Open the journalistic template of local Davids versus Wal-Mart Goliath stories for this story: Small group is fighting big-box store in Mexico. Gist:
A Wal-Mart-owned discount store rising a half-mile from the ancient temples of Teotihuacan has touched off a fight by a small coalition that doesn’t want to see the big, boxy outlet from the top of the Pyramid of the Sun.
But with most people in the area supporting Wal-Mart, the group is waging a lonely battle for what it calls its defense of Mexico’s landscape and culture.
The dispute in Teotihuacan – a town built next to the ruins of the 2,000-year-old metropolis – illustrates how the allure of low prices and U.S. lifestyles often wins out in Mexico, leaving traditionalists struggling to draw a line in rapidly shifting cultural sands.
Apparently, the group wants a return to rule-by-priests, human sacrifice, and war between the tribes in Mexico, because that’s the heritage behind the Pyramid of the Sun and other great historical sites in Mexico.
Or could there be something else?
“We’d rather not have Mickey Mouse on top of the Pyramid of the Moon,” says Emmanuel D’Herrera, a business owner in Teotihuacan, 30 miles north of Mexico City.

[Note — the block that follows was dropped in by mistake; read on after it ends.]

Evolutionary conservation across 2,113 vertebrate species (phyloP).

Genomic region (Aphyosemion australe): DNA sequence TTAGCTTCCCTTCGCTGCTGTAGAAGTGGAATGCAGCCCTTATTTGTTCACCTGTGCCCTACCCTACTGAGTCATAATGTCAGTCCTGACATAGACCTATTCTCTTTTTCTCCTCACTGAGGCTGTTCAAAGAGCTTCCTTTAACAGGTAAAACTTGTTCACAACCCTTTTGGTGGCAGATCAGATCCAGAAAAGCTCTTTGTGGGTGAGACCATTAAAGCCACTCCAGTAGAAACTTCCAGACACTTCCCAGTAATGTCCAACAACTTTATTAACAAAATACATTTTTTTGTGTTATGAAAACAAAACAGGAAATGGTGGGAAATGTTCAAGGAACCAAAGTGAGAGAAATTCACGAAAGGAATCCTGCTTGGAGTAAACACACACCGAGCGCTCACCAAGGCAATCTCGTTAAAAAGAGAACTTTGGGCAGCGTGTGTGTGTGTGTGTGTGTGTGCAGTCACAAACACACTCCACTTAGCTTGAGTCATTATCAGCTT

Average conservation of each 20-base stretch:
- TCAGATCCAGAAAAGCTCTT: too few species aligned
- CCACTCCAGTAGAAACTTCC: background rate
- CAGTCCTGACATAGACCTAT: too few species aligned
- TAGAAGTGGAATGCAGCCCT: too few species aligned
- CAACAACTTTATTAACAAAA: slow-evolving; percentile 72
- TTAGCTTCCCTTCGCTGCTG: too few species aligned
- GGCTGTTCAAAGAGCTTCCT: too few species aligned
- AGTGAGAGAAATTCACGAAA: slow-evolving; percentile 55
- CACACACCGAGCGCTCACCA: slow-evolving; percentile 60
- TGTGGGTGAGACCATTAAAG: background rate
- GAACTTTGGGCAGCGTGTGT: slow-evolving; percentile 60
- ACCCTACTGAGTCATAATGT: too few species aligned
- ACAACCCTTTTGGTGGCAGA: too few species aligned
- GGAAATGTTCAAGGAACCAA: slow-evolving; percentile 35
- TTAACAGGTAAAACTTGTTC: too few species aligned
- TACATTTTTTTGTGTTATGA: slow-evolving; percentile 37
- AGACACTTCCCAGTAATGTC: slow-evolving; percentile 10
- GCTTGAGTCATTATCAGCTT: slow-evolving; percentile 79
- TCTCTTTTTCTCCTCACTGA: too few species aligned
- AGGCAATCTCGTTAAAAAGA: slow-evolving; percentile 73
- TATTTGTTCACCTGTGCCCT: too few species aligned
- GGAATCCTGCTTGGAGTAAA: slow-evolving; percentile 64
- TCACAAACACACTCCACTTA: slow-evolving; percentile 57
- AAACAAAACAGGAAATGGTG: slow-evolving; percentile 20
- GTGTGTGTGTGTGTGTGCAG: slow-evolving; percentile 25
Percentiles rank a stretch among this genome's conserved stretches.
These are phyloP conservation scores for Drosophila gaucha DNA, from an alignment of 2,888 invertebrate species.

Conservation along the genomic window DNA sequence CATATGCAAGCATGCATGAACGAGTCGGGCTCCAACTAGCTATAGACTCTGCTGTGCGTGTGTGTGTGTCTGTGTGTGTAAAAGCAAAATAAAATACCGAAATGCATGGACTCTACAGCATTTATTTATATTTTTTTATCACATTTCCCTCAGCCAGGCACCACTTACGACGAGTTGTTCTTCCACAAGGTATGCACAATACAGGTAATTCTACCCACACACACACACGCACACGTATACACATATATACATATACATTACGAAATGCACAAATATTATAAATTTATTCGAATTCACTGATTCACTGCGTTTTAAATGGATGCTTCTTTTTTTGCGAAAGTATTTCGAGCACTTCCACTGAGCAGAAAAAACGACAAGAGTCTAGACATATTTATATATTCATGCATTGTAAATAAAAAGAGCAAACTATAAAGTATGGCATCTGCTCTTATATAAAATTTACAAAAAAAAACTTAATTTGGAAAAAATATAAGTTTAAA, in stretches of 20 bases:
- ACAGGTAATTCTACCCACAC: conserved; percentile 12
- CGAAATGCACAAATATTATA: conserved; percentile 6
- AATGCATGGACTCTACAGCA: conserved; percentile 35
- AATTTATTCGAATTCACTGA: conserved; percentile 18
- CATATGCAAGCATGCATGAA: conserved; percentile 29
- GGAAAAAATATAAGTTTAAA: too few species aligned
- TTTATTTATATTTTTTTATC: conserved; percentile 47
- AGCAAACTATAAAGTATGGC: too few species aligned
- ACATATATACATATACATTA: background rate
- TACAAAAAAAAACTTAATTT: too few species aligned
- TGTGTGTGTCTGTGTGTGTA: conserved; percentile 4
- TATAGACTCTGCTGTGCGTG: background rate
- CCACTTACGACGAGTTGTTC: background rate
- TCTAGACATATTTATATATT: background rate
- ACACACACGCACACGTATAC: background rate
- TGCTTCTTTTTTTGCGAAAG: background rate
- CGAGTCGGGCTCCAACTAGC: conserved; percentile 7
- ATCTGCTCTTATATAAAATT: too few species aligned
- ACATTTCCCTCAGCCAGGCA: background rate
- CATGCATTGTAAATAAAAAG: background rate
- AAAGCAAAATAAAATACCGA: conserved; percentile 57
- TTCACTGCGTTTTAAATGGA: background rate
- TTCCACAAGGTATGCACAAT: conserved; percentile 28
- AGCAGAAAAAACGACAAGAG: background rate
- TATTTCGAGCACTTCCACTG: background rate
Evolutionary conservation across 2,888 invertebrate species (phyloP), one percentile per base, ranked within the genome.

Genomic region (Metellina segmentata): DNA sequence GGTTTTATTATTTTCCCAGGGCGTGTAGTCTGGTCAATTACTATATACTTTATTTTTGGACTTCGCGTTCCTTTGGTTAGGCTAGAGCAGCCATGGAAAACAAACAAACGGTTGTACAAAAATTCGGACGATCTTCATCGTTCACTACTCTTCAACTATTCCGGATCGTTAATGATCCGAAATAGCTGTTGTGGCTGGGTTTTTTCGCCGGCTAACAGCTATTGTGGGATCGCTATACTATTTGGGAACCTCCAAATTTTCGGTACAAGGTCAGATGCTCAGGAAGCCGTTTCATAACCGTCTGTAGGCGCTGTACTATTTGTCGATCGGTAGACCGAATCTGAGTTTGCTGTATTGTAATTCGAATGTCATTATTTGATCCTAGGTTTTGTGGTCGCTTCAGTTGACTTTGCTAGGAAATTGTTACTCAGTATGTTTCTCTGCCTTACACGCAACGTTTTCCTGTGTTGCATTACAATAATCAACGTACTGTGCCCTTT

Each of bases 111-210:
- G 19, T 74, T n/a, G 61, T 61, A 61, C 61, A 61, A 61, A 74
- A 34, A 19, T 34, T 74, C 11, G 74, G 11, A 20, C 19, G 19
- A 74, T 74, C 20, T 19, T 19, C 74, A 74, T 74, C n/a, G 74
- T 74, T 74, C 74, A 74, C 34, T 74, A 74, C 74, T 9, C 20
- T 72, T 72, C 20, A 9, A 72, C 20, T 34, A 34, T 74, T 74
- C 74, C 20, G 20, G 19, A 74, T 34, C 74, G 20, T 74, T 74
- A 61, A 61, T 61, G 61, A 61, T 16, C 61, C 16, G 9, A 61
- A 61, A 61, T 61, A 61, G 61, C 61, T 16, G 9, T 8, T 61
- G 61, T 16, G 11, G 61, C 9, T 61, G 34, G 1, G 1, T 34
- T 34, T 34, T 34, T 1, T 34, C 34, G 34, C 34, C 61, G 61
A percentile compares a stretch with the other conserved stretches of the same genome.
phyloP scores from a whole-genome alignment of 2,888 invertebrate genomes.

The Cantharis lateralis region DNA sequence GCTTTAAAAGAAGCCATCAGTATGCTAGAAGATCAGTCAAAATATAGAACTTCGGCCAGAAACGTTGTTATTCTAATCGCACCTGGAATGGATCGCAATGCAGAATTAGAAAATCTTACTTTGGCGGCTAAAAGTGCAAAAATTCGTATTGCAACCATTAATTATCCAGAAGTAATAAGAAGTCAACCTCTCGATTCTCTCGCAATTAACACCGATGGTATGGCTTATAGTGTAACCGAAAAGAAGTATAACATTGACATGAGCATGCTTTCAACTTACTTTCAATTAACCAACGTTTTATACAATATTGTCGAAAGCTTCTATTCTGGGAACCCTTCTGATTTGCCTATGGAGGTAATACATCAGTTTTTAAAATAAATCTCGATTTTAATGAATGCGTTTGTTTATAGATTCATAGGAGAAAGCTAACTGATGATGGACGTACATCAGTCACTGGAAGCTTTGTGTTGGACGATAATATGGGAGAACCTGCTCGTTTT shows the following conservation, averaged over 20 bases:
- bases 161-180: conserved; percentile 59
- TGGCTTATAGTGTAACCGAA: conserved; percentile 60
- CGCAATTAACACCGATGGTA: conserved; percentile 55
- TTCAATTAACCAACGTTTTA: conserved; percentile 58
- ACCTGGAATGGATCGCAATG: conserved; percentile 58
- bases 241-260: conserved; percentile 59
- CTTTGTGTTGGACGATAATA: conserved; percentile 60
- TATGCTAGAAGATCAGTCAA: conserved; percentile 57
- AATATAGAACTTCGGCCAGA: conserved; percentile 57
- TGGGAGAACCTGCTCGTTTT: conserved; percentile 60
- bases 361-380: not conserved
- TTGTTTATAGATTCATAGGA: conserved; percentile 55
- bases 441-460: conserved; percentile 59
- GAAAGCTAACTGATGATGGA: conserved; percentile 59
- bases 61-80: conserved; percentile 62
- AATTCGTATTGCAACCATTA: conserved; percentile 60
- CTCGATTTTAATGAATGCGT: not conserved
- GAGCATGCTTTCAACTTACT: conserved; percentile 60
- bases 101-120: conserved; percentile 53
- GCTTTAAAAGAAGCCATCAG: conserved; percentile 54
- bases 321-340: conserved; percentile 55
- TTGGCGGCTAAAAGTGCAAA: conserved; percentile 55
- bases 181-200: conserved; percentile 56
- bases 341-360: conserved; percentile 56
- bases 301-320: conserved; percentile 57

He’s a business owner in danger of a little competition, but so are all the traditionalists who stand to lose a little commerce of their own whenever customers have a choice.
He [D’Herrera] contends a tall sign will loom near the huge twin pyramids that draw hundreds of thousands of tourists annually, although a government-appointed archaeologist disputes that.
And while the store is visible from atop the pyramid, so are many other modern businesses and houses.
Probably D’Herrera’s, too, but we notice he’s not offering to raze his business or to spill his blood on the altar of traditionalism.
What does everyone else think about the Yanqui imperialists?
Underlining his group’s lack of support, D’Herrera said probably 70 percent of the town’s mostly poor residents support the new store because it will offer lower prices than the area’s small shops.
Damn the unwashed, uneducated masses and their thirst for civilization over an oppressive past and cheap consumer goods over sustenance farming.
Funny how the papers and media alter their support for the common man when it suits their cognac-sniffing sensibilities, ainna?